2.6 Special recommendations We acknowledge, that according to the UN Convention on the Rights of the Child, a person is a child until the age of 18. We therefore recommend our suppliers to make sure, that employees in the age group 15-18 years, are treated accordingly. Limits for working hours and overtime for this age group should be set with special consideration to the workers' low age.

3. SAFETY 3.1 Building and Fire Safety We require from our suppliers that the workers' safety should be a priority at all times. No hazardous equipment or unsafe buildings are accepted.

The factory should have clearly marked exits, and preferably emergency exits on all floors. All exit doors should open outwards. Exits should not be blocked by cartons, fabric rolls or debris, and should be well lit. If emergency exits are locked, the keys should be placed behind breakable glass next to the doors, and thus be available to all staff at all times.

All workers should be aware of the safety arrangements in the factory, such as emergency exits, fire extinguishers, first aid equipment, etc. An evacuation plan should be displayed in the factory, the fire alarm should be tested regularly and regular evacuation drills are desirable.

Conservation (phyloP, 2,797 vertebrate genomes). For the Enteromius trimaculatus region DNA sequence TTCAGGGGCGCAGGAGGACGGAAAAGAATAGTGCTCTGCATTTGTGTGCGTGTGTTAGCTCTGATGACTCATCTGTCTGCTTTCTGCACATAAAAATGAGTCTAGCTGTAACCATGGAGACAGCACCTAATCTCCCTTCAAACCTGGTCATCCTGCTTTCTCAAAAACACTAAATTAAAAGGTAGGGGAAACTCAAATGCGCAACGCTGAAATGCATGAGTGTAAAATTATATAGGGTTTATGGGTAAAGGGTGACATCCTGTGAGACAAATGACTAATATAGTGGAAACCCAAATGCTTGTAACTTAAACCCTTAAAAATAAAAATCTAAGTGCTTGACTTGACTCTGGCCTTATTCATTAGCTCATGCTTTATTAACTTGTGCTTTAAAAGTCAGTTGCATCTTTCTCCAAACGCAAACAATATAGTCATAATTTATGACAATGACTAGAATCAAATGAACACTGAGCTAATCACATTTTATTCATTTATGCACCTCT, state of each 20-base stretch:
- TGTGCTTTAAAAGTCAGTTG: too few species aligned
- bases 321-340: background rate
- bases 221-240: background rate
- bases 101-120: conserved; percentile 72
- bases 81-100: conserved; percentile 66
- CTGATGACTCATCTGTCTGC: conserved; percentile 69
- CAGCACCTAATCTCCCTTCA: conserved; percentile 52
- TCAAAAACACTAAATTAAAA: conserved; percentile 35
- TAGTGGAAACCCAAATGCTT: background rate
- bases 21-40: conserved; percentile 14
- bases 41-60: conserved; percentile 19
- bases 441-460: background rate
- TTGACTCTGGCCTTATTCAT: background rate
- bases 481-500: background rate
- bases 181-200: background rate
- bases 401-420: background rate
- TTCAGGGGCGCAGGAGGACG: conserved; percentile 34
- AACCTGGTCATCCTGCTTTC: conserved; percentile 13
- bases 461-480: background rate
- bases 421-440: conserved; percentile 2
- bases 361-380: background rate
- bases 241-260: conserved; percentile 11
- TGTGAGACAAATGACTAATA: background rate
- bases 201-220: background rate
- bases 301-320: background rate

3.2 First Aid First aid equipment must be available in each factory, and at least one person in each department should have training in basic first aid.

It is recommended that a doctor or nurse should be available at short notice, in case of an accident in the factory. The employer should pay any costs (not covered by the social security) which a worker may incur for medical care, following an injury during work in the factory.


4.1 Basic Rights All workers producing garments for H& M should be entitled to his or her basic rights:

4.1.1 We do not accept that bonded workers, prisoners or illegal workers are used in the production of goods for H& M. 3

4.1.2 If foreign workers are employed on contract basis, they should never be required to remain employed for any period of time against their own will. All commissions and other fees to the recruitment agency in connection with their employment should be covered by the employer.